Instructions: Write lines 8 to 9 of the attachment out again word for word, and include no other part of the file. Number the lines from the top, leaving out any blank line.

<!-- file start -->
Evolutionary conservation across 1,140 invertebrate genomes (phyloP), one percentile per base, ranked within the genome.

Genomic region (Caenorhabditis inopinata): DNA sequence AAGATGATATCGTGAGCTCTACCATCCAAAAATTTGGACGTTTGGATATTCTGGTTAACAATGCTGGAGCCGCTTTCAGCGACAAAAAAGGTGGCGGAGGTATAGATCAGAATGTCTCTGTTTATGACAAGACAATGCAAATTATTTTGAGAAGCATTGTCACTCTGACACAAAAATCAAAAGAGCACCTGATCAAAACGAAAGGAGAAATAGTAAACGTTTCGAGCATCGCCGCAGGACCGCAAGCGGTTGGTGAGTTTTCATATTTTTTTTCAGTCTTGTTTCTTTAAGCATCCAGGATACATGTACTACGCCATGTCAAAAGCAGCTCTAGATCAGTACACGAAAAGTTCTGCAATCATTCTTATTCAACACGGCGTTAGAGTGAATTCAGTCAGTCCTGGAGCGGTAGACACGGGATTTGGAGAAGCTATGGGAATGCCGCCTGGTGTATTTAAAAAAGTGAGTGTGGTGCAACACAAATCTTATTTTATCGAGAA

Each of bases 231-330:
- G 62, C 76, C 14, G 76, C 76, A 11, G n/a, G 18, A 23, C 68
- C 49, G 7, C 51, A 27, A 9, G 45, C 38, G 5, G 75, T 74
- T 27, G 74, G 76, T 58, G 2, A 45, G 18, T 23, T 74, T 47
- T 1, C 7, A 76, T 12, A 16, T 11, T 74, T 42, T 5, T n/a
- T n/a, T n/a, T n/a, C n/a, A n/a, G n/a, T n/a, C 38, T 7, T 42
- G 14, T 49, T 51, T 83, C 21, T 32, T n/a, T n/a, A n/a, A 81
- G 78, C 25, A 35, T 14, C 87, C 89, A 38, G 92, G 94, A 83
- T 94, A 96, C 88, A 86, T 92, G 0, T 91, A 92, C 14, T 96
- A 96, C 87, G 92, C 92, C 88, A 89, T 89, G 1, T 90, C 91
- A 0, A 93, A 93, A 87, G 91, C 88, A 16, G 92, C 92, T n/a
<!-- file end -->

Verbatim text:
- T n/a, T n/a, T n/a, C n/a, A n/a, G n/a, T n/a, C 38, T 7, T 42
- G 14, T 49, T 51, T 83, C 21, T 32, T n/a, T n/a, A n/a, A 81